Prosecutors today released grand jury transcripts in the March 4 police shooting of Santiago Cisneros III—an Iraq war veteran who was being treated, his family says, for post-traumatic stress disorder. And, police, in a press conference, also released new information about the encounter, including dispatch audio as the encounter unfolded and detailed video of the shooting's aftermath.
Police Chief Mike Reese said Cisneros may have followed two officers who'd driven up to the top of a Lloyd District parking garage for a "door to door" chat in a spot often frequented by cops looking for a safe, quite place to write reports and debrief.
He said the two officers, Brad Kula and Michele Boer, immediately split their cars up for a better look at Cisneros' black BMW with Washington plates—with Boer at first noticing Cisneros pull something from his trunk. That something turned out to be a shotgun, and Boer quickly dove from her car and took cover as Cisneros began firing.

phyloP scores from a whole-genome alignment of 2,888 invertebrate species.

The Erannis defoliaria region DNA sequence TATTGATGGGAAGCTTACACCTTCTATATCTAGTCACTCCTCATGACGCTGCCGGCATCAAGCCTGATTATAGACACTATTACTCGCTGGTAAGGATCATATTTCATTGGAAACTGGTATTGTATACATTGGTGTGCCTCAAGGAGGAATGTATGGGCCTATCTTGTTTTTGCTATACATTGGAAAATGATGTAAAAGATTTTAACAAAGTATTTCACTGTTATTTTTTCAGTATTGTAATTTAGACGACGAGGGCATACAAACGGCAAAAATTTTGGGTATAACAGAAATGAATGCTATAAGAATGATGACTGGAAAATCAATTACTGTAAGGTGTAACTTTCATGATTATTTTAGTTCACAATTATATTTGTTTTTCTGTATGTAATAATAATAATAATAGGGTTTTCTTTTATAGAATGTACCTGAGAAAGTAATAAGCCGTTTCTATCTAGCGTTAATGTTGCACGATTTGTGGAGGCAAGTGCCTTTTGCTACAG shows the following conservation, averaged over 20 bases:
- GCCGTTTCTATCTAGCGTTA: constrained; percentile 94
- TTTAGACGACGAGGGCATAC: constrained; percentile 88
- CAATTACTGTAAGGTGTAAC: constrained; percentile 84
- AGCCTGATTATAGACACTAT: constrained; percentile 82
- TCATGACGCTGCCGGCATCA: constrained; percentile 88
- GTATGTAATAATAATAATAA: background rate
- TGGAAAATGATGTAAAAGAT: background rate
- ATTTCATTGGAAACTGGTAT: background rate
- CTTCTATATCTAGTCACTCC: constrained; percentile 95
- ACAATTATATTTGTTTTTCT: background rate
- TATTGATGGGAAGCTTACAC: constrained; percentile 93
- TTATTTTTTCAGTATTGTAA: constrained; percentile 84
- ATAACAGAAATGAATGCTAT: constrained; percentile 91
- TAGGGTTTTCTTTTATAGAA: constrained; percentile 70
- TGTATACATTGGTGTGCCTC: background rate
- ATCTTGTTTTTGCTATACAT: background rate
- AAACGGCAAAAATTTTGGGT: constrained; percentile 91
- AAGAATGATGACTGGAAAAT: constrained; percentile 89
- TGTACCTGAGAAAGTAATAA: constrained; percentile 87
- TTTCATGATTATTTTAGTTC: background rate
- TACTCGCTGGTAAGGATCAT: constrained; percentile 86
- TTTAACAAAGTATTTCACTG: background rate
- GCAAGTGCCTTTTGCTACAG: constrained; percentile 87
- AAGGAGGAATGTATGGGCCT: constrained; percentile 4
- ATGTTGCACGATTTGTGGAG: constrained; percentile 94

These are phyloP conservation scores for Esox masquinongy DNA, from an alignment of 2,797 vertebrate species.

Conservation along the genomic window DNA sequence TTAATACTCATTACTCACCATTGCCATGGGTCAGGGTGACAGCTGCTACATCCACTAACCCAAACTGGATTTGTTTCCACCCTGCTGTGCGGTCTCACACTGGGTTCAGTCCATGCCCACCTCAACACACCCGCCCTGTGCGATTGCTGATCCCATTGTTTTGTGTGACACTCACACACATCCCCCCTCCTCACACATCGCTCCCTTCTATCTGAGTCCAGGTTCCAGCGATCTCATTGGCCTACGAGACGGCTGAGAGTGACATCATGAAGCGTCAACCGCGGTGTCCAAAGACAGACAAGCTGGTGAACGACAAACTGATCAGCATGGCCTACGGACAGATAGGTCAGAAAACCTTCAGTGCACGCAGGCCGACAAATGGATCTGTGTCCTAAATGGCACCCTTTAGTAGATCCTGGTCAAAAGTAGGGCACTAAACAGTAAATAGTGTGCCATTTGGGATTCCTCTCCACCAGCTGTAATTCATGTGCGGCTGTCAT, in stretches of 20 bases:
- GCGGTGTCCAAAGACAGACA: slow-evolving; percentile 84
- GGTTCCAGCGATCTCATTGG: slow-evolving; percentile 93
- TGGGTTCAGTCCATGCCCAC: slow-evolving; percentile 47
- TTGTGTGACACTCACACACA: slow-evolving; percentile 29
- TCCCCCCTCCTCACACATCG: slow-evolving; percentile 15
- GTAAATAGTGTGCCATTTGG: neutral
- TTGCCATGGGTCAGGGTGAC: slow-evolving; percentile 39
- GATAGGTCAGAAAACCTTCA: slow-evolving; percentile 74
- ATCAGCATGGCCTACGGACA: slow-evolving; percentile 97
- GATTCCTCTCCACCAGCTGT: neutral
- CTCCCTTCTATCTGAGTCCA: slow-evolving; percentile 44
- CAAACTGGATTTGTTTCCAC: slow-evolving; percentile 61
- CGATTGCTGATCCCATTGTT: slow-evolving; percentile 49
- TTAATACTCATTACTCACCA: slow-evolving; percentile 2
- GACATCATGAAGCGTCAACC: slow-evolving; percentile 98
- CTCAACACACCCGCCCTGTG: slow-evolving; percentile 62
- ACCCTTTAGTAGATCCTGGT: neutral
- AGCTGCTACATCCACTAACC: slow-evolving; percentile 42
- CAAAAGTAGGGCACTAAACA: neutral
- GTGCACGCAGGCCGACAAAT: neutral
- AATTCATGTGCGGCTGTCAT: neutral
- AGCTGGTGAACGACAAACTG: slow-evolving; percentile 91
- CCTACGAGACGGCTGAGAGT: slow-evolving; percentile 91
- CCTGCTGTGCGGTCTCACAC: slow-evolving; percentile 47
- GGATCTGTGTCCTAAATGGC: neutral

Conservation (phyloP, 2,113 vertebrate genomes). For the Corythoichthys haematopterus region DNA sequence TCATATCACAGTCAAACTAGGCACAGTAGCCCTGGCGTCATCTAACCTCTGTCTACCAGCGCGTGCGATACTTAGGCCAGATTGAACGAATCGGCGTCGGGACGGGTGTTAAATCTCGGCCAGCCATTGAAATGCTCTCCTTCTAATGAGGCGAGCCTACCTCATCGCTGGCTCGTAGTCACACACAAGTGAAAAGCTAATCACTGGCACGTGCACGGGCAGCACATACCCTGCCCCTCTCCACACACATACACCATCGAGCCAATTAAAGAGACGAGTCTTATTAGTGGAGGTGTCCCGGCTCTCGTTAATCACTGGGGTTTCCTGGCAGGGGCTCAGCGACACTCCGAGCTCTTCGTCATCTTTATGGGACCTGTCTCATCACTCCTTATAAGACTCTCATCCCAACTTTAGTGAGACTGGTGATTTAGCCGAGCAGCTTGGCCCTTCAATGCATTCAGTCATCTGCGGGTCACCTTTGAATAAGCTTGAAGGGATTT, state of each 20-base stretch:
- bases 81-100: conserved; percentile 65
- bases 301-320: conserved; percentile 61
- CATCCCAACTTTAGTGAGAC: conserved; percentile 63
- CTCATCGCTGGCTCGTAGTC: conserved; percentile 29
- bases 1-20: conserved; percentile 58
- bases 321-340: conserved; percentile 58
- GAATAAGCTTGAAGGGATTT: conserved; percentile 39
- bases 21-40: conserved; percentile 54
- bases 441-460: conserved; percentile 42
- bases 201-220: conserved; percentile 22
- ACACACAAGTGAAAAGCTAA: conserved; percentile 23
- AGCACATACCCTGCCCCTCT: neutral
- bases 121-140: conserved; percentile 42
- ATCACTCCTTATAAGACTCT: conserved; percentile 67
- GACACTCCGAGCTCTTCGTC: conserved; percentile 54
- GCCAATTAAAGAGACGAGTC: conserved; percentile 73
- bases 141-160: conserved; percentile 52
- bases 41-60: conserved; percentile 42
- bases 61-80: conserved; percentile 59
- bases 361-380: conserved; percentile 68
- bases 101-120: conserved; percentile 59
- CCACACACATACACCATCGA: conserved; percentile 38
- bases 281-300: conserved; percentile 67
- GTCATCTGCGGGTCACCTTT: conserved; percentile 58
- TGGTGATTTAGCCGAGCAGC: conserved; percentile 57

Kula got out of his car, too, and both cops hit the ground, firing back and looking for Cisneros' feet through the tiny sliver of air between their cruisers and the pavement. Cisneros seemed to be fixated on Boer, "hunting" for her, Reese said, even as he also took a shot or two at Kula. Cisneros eventually got behind Boer, but he'd run out of ammunition, and after having been shot several times in the legs and lower body, he "deliberately" set down his shotgun and slumped down.
He died maybe an hour or so later, at Legacy Emanuel. It was the coda to a strange encounter, a "firefight, if you will," Reese said, that lasted no more than 45 seconds.
We'll post a more elegant accounting later—including heartbreaking testimony from Cisneros' brother and father about his postwar struggles with mental illness and his family's equal struggle to help him cope and stay well. In the meantime, take a look at the transcripts yourself (here and here).